Tag:Jason Kubel
Posted on: November 26, 2010 5:51 pm
Edited on: November 29, 2010 10:50 am
 

Hot Stove League profile: Jim Thome

For the past three week, CBS Sports' MLB Facts and Rumors has been profiling both free agents and trade candidates who will help stoke the fires of the Hot Stove League. Today, we wrap up with ageless DH Jim Thome.

Hot Stove League When Jim Thome signed a one-year, $1.5 million deal with Minnesota last winter, it was greeted with a collective shrug. Thome had batted .249 in 2009, was traded by the White Sox late in the season for a minor leaguer in a clear salary dump, and was approaching his 40th birthday. A wire story on the signing noted that "he'll be more of a bench player than the middle-of-the-lineup-force he's been for 19 seasons."

Well, Thome exceeded everyone's expectations in 2010, likely including those of the Twins. He had a .283/.412/.627 line at the plate, with his OPS of 1.039 the highest since 2002 and his OPS+ of 178 the second-best of his career. He had 59 RBI and hit 25 homers, bringing his total to 589, eighth all-time. He was productive, healthy, and actually got better as the season wore on.

Thome's not going to sneak up on anybody next year, and he's not going to be available for $1.5 million, either. He's going to be back to make a run at 600 homers, but where?

STATS

2010: .283/.412/.627, 59 RBI, 25 HR in 340 PA.

Career: .278/.404/.559, 1,624 RBI, 589 HR (eighth all-time).

Jim Thome WHAT IT WILL TAKE

Thome should command something in the neighborhood of $5 million for one year, probably with an incentive tied to plate appearances. Since he's made almost $140 million in his career and could be playing his final season, you would think he'd be looking beyond money. He'll want to be somewhere he can play, and he'll want a chance at the World Series ring that has eluded him for two decades.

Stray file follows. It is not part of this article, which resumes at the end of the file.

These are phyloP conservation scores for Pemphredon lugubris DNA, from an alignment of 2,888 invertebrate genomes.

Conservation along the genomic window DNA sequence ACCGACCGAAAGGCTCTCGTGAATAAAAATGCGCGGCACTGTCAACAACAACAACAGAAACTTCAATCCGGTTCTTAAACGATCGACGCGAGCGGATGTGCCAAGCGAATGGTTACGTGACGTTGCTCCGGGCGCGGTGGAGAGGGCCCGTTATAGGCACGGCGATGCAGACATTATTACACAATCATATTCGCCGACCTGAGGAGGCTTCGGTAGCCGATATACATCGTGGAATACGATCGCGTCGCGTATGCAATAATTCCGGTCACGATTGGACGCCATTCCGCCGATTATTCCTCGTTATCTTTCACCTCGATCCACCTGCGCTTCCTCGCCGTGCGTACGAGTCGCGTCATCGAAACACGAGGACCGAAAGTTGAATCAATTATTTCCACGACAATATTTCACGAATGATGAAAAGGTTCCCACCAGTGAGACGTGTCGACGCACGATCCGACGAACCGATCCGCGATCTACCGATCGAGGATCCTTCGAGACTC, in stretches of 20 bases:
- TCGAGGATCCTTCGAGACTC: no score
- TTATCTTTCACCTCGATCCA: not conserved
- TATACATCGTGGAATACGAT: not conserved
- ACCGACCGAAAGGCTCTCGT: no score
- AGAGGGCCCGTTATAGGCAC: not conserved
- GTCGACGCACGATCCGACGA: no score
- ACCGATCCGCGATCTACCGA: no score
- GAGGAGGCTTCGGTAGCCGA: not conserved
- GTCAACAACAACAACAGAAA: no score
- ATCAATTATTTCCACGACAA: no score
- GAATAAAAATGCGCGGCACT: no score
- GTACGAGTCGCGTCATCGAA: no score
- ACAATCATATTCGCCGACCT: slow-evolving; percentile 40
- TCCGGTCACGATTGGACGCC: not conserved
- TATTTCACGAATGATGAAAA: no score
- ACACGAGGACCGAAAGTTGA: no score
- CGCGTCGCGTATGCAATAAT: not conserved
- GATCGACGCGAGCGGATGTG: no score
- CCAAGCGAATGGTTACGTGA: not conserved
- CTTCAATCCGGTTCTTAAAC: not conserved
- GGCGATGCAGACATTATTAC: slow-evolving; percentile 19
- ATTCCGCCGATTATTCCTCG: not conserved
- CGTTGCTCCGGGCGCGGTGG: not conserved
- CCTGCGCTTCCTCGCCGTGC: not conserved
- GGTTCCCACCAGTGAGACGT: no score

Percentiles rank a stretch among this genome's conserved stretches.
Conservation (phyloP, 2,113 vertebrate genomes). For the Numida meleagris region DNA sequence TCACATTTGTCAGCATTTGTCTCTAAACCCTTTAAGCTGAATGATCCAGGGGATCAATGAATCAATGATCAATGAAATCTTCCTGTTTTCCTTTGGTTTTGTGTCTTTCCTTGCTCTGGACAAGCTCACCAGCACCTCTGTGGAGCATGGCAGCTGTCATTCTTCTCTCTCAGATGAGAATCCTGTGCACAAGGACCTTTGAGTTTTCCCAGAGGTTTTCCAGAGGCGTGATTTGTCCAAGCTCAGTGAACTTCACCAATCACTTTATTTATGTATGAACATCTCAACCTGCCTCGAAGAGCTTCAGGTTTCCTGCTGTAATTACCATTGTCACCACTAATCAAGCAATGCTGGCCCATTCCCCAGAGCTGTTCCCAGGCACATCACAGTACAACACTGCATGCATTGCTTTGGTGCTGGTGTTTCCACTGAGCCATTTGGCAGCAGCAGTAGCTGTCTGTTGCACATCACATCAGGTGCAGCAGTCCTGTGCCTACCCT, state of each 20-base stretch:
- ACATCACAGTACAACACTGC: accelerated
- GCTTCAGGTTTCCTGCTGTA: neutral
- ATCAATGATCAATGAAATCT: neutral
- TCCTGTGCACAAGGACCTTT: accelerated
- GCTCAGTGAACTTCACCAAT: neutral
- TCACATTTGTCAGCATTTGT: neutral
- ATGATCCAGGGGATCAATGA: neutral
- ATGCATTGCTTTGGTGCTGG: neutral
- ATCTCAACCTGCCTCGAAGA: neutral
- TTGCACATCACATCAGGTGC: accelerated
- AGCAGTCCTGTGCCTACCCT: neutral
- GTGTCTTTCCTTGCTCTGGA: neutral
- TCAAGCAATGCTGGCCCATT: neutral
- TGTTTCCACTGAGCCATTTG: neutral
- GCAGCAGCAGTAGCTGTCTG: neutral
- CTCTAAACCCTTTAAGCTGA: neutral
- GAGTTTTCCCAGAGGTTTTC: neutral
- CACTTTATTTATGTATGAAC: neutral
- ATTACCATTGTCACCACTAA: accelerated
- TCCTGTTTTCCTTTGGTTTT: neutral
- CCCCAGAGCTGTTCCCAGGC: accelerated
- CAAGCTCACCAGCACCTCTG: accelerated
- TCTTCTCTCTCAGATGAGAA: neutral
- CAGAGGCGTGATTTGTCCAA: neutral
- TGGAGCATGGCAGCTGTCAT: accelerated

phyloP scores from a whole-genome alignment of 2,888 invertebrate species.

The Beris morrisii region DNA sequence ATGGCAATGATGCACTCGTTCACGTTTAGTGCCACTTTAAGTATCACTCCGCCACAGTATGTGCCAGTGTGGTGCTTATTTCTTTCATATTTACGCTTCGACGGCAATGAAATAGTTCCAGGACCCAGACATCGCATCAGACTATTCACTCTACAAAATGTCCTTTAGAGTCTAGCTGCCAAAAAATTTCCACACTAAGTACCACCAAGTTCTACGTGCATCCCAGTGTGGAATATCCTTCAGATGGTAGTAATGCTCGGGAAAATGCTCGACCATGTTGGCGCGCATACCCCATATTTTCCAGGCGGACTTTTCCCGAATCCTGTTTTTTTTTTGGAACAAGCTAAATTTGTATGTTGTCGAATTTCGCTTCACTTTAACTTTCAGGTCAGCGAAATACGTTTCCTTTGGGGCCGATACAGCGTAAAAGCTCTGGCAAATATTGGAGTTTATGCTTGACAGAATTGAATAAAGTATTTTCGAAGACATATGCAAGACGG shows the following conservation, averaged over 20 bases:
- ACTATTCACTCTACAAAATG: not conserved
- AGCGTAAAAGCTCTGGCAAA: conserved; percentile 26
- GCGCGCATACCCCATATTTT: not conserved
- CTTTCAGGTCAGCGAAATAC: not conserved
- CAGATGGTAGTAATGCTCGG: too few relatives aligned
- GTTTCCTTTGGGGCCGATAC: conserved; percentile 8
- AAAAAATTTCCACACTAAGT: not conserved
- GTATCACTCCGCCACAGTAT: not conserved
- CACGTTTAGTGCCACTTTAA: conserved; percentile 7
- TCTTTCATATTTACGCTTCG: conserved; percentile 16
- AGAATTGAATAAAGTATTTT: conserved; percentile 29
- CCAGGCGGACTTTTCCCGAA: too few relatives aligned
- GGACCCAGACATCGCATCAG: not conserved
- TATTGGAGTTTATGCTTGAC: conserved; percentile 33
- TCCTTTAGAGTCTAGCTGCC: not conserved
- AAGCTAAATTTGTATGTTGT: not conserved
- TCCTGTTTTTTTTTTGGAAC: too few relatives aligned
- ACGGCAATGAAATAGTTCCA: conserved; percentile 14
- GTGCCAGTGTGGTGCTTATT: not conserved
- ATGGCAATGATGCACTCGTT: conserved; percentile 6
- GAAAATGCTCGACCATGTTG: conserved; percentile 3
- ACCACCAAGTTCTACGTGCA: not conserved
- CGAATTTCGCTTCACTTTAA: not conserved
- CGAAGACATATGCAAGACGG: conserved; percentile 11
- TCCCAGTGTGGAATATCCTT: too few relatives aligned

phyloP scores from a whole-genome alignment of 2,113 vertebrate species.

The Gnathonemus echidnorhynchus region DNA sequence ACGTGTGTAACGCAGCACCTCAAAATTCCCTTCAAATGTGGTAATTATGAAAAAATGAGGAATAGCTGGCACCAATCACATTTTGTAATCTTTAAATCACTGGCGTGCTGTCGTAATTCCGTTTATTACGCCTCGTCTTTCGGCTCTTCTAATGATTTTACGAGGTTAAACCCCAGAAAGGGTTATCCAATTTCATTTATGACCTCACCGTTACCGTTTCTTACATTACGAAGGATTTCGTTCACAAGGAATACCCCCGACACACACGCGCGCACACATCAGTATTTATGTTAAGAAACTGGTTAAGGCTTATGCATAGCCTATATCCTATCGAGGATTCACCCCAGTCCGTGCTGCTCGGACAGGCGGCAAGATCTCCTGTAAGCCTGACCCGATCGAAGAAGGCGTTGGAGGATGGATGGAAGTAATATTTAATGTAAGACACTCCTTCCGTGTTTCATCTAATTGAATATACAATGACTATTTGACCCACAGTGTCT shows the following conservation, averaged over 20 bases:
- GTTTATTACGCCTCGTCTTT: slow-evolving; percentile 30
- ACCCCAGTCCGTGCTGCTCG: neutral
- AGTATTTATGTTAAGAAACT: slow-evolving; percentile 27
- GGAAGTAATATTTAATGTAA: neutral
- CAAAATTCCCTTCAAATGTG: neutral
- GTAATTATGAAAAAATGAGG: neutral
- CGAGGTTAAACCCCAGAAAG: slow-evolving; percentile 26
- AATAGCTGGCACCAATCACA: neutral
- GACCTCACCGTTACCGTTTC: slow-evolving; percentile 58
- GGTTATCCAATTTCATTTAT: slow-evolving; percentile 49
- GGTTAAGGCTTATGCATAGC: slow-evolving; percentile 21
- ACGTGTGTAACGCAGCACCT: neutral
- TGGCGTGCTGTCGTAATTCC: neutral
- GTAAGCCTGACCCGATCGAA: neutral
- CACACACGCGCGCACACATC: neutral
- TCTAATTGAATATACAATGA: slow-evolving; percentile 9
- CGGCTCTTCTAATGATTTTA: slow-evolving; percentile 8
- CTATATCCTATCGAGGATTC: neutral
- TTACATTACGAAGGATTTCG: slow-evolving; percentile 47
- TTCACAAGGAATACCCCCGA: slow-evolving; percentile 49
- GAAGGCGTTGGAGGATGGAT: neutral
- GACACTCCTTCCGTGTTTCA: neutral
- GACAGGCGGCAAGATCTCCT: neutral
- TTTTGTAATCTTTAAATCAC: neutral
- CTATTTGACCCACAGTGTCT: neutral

WHERE HE COULD GO

Thome spoke glowingly of his experience in Minnesota, where the former Twin killer enjoyed huge popularity, and Twins GM Bill Smith is on record as wanting Thome to return. One potential sticking point could be playing time.

The reason Thome played so much in 2010 is because Jason Kubel, who was supposed to be the regular DH, was called upon to play in right field after right fielder Michael Cuddyer had to take over at first due to Justin Morneau's season-ending concussion. The Twins have picked up Kubel's option for 2011, and Thome's return would give them two left-handed designated hitters. Thome, who kills right-handed pitching, could end up in a platoon situation, but not with another left-handed hitter.

So who else could use him? The Red Sox picked up the option on David Ortiz, so there went one good option. The Tigers seemed like a decent fit, but now say newly signed Victor Martinez will DH most of the time. The White Sox have been trying to upgrade at DH, and the Angels and Rays also could use a better option there. There are some losing teams in the market for a DH (Mariners, Orioles), but it seems likely Thome will prefer a contender.

PREDICTION

The Twins are able to promise Thome enough playing time to entice him back for one more run at a title.

OTHER PROFILES
J. Bartlett | H. Bell | A. Beltre | C. Crawford | A. Dunn | P. Fielder | P. Konerko | C. Lee | V. Martinez (SIGNED) | D. Uggla (TRADED) | R. Soriano | J. Upton | J. Werth

-- David Andriesen

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Posted on: October 29, 2010 10:58 am
 

Twins bring back Kubel, cut Punto loose

Kubel The Twins have picked up DH Jason Kubel's option for 2011 but will allow Nick Punto to hit free agency as Kelly Thesier of MLB.com reports.